You’ve studied, you’ve prepared, you’re ready – so you thought.  If you have recently taken the CT Registry exam for the first time and failed, know that you are not alone.  In fact, according to the ARRT, 25.3% of first-timers failed the exam last year. 

While a failed attempt is certainly disappointing, it doesn’t mean you can’t still succeed in getting that CT credential.  What is important is to learn from the experience and better prepare for success.

The ARRT CT Registry Exam

Radiologic technologists work each day in patient care, and their services are vital to many.  To equip the industry with knowledgeable and qualified techs, the ARRT makes its CT Registry Exam especially challenging.

To pass the exam, test-takers must achieve a scaled score of 75.  “Scaled” in the sense that when evaluating the exam, the version of the exam and the audience to which it is administered is thought to be taken into consideration. The number of questions you must get correct may vary slightly depending on the version of the exam you may have received, hypothetically. Using the scaled methodology helps to equalize the various versions of the exam so that scores get distributed fairly.

Taking the CT Registry Exam.  Again.

The ARRT allows for test-takers to attempt their CT Registry Exam up to three times.  However, all attempts must be completed within the three-year period starting from the beginning of your initial exam window.  Therefore, you are ineligible to retake your exam once that three years elapse or you have failed three times (whichever comes first). 

So, what happens if you fail the exam three times or let that three-year period end without passing?  Doing so means you must requalify for the exam.  Depending on which pathway you are using to achieve your CT credential (primary or postprimary), the requirements to do so can vary.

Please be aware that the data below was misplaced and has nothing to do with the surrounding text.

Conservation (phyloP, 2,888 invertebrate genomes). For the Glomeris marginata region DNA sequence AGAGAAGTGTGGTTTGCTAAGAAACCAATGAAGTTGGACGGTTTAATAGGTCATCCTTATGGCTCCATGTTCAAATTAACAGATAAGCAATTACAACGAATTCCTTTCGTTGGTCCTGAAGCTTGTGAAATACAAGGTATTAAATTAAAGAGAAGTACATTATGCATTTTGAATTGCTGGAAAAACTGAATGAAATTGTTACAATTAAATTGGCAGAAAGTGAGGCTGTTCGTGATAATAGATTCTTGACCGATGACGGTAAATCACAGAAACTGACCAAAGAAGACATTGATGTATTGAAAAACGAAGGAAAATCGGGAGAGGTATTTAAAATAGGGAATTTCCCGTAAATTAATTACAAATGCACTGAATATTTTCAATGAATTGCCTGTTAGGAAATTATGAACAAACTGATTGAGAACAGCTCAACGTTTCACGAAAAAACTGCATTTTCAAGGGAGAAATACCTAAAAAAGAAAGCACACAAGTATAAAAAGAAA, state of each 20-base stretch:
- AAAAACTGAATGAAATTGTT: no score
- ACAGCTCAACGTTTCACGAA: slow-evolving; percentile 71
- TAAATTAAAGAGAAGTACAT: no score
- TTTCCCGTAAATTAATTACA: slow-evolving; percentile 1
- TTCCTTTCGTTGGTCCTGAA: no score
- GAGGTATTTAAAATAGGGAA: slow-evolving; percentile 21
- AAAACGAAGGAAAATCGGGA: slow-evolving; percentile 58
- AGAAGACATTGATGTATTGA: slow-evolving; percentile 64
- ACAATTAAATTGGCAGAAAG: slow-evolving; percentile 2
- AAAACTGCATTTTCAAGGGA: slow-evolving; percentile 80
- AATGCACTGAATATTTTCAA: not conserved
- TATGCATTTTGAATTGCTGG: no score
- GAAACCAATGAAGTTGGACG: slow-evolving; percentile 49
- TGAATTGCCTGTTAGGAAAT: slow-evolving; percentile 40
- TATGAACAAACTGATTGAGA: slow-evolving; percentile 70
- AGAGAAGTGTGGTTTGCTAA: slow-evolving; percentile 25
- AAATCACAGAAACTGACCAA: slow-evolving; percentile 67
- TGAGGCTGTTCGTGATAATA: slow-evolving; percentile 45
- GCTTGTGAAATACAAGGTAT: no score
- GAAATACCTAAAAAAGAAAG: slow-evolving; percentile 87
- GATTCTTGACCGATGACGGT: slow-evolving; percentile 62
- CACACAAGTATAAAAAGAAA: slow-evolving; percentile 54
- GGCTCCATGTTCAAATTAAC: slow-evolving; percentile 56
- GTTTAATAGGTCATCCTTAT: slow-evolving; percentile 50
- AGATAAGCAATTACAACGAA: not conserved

Those using the primary pathway can choose to retake their accredited CT educational program (or select and complete a different accredited CT program).  Alternatively, they can choose to enroll in an advanced placement program, if granted permission from the program director.

Test-takers using the postprimary pathway must begin and complete clinical experience again as well as complete the structured education requirements before requalifying for the exam.  It is important to note that you must apply for requalification within two years from the completion of those clinical hours.

No matter the pathway, requalification can set you back years in your career.  That is why is it vital to use what you’ve learned from failed first or second attempts to ensure passing the third time.

To make things simple, the ARRT includes a reapplication for certification and registration with the score packet you receive upon failing the exam.  You can use this to schedule your next attempt.

Using your Score to Better Prepare for Next Time

If you’ve failed the CT Registry Exam, the ARRT doesn’t just stamp it as such and leave you guessing on areas to improve or those you’ve mastered.  After each attempt, they provide you with a detailed score report that breaks down the exam into manageable sections.  This allows you to see which areas you struggled with during the exam and target those for improvement moving forward.

Based on this report, going back to the content specifications provided by the ARRT can help identify what you need to spend time improving your knowledge before attempting the exam again.  These content specifications directly correlate to questions on the exam, so mastering them means setting yourself up for success when retaking it.

The Tuffest Stuff Bounce Back Program

At The Tuffest Stuff, we know how to prepare you for the CT Registry Exam, no matter which exam attempt you are on.  If you have failed the exam and need better preparation materials for your next attempt, our Bounce Back Program is just what you need. 

Course creator Mike Enriquez will personally review your score report and you’ll receive a complimentary consultation with him to form a plan.  Together, you will determine the best study plan to ensure you can pass the exam on your next attempt.